Look what 1918 did in September to October for Boston, an event replayed over and over again around the world.

Now the axis is 1000, 2000, 3000, 4000, 5000 reaching 57 000 per 100,000 ie 5.7 [CHECK PLEASE!] per cent. You can see what happened is a slight increase, well a ten per cent increase based on historic data in the very young, but when you look at the rate for 20-29, 30-39 it approached almost 6% of the population died during that time. Thats a remarkable concept to think about happening again today. And of course it came down over time.

So that in a sense this is what we all worry about. if we take the 1918 numbers and people will throw numbers out all the time, and I can't tell you what happens if H5N1 comes and it follows this pattern, will be like.

All I can share with you is that if you take todays population and you extrapolate the 1918 data, the exact rate of deaths and cases, you can expect to see in a state like Minnesota in a state where we have almost 5 million people, 3 million living in the Twin Cities, you see 18,000 deaths in our city, over the period of a year to a year and half, but more notably in the US 1.7 million, worldwide if you take the lowest estimate of 30 million, all the way up to upper bound of what was the 1918 number of 384 million. Just to give you a sense remember that HIV/Aids in the space of 30 years has killed somewhere in the name of 30 million. That is a horrible tragedy and yet in comparison you understand what we are talking about here.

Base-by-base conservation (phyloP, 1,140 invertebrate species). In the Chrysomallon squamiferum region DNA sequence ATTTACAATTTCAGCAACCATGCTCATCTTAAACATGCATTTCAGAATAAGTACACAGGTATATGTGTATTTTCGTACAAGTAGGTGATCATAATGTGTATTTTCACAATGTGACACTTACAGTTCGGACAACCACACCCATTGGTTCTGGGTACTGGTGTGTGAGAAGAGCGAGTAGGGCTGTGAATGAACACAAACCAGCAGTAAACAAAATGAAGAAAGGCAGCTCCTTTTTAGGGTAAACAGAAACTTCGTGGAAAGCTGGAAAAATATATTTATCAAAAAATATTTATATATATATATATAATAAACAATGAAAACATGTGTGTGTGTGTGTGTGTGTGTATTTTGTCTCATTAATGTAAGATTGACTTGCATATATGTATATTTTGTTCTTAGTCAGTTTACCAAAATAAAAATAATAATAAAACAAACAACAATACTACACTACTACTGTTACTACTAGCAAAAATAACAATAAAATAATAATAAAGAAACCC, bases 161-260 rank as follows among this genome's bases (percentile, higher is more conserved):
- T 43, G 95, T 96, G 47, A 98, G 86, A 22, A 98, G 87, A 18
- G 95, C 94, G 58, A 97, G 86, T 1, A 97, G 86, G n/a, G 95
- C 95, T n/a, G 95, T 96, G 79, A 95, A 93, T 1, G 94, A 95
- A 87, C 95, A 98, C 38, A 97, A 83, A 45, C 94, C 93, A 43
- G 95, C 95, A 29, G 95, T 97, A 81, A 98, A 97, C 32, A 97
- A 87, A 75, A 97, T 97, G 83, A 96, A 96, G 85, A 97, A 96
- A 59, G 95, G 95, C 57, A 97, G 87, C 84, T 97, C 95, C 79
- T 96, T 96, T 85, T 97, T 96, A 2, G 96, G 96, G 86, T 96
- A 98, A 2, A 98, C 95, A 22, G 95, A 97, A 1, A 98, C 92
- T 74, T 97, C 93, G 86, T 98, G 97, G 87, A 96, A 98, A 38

Now we have this situation in Asia, the actual number of cases in the last several years is not completely clear, it is somewhere on the level of 120 cases and 60 something deaths, but you can see the spread that has occurred in both birds and humans.